# Contour integral of $\overline{z}^3$ requiring parametrization.

My teacher gave us this statement to study for a question on an exam. We've asked for specific examples, but instead he gives examples of analytic functions and tell us to change the power. So .. I just want a concrete example of how to do something like this .. is that possible?

Contour integral of a non-analytic function (something like $\overline{z}^3$ or to another power), requiring parametrization.

-
You need to enclose your $\TeX$ code in dollar signs to get it formatted -- single dollar signs for inline formulas, double dollar signs for displayed equations. Note that you can edit your post using the edit link underneath it. – joriki Aug 8 '12 at 3:45

A concrete example like this? Let $\Gamma$ be the positively oriented circle $|z-a|=r$, which we parametrize as $\gamma(t) = a + r e^{it}$, $0 \le t \le 2 \pi$. Then $dz = r i e^{it}\ dt$ so

$$\oint_\Gamma \overline{z}^3\ dz = \int_0^{2 \pi} (\overline{a} + r e^{-it})^3\ r i e^{it}\ dt = \int_0^{2 \pi} \left(\overline{a}^3 r i e^{it} + 3 \overline{a}^2 r^2 i + 3 \overline{a} r^3 i e^{-it} + r^4 i e^{-2it}\right)\ dt = 6 \pi i \overline{a}^2 r^2$$

-

What you need is the Stoke's formula, which asserts that $$\int_{\partial S}w=\int_{S}dw$$ for a bounded open manifold $S$. Therefore we have $$\int_{\partial S}wdz=\int_{S} dw\wedge dz=\int_{S}\frac{\partial w}{\partial \overline{z}}dz\wedge d\overline{z}$$ using the fact that $$dw=\frac{\partial w}{\partial \overline{z}}d\overline{z}+\frac{\partial{w}}{\partial z}dz$$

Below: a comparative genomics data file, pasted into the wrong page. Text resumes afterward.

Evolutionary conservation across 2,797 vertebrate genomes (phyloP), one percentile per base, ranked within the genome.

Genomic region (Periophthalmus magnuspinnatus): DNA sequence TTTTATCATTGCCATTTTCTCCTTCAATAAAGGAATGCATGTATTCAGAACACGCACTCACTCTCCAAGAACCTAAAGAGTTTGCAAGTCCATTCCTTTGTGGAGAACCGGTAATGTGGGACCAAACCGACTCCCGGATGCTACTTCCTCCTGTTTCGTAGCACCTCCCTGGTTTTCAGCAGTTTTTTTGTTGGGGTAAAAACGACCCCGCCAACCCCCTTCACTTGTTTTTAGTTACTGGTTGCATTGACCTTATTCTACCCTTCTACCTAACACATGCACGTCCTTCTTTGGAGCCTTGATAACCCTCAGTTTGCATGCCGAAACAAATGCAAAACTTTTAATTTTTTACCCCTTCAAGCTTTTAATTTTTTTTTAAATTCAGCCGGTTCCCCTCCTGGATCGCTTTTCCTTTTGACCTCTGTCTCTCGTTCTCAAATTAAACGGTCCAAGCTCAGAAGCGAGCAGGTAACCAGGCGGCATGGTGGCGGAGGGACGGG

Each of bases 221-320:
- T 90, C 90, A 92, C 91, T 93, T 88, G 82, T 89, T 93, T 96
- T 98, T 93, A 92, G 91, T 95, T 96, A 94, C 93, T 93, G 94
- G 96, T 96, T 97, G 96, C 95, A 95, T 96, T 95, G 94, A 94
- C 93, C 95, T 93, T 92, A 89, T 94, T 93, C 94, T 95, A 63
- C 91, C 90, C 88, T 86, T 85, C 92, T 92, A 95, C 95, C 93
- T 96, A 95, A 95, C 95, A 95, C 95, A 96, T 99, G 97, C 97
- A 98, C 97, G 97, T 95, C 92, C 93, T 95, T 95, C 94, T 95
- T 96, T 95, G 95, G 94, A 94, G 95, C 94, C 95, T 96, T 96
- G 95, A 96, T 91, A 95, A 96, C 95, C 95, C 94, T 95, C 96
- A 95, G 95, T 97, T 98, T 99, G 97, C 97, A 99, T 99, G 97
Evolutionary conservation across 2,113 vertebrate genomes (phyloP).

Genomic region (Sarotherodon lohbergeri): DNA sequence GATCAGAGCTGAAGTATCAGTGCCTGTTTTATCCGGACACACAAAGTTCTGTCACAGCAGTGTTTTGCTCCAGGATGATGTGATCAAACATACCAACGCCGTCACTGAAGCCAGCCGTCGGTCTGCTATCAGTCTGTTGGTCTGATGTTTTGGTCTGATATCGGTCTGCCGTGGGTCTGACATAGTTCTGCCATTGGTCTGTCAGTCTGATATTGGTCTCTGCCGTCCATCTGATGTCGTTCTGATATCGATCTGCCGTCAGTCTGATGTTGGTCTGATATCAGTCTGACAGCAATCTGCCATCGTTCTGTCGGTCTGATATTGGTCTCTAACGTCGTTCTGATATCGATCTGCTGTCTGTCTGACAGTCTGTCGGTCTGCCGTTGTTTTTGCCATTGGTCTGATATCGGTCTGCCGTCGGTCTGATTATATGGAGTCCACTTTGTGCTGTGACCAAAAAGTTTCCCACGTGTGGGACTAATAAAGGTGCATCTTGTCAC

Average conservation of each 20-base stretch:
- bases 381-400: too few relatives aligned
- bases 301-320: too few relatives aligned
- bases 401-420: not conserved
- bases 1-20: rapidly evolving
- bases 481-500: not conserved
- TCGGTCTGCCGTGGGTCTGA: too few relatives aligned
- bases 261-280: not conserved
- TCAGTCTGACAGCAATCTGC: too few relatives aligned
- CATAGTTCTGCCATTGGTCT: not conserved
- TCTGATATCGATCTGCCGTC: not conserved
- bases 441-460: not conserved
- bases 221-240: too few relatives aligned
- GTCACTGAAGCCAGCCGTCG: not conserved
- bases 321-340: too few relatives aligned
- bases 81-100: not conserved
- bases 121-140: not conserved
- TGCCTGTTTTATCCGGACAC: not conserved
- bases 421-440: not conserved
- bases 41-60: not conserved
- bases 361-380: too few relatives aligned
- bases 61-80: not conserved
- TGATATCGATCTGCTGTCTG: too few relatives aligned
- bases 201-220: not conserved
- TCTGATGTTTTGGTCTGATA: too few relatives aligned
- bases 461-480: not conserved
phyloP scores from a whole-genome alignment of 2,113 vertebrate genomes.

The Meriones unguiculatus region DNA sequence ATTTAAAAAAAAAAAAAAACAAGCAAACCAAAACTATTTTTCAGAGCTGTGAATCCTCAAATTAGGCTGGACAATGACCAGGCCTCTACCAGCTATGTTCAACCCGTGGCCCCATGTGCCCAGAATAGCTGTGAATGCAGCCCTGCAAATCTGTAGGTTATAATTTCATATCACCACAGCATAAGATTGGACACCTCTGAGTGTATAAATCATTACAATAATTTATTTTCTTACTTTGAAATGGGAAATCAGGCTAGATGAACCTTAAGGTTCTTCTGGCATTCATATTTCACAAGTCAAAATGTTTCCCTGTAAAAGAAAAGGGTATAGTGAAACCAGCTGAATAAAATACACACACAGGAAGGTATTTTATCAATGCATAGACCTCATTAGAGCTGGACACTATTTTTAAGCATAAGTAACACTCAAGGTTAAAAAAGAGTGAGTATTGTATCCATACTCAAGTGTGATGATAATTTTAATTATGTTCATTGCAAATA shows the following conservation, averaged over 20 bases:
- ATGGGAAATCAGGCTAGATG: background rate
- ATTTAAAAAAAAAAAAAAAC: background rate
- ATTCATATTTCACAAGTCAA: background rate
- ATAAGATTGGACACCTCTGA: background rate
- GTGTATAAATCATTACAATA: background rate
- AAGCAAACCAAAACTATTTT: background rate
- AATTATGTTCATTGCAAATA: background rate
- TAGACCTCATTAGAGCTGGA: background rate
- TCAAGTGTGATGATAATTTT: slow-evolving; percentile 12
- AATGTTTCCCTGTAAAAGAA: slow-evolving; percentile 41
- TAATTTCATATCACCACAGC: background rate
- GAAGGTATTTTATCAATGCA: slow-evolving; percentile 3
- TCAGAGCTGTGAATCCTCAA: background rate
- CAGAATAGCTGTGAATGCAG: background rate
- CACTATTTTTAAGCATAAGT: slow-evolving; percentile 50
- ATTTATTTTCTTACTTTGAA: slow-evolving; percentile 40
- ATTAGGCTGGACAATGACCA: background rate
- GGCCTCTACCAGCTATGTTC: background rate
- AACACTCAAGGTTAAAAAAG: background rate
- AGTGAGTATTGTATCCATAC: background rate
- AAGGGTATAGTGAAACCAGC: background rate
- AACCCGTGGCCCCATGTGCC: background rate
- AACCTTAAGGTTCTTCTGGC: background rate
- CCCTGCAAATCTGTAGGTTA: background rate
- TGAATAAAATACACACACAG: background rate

Thus for your example we have $$\int_{\partial S}\overline{z}^{3}=3\int_{S}\overline{z}^{2}dz\wedge d\overline{z}$$

This integral seems can be perfectly non-zero in appropriate regions. I am not sure how the integral works in practice (say, giving a retangle or a circle) without breaking into real and imaginary components. We at least have $$dz\wedge d\overline{z}=(dx+idy)\wedge (dx-idy)=-idx\wedge dy+idy\wedge dx=-2idx\wedge dy$$ While $$\overline{z}^{2}=x^{2}-y^{2}-2ixy$$

Thus separating the real and imaginary components we should have $$-12\int_{S}xydxdy-6i\int_{S}(x^{2}-y^{2})dxdy$$

The real and complex part can easily be nonzero I guess.

-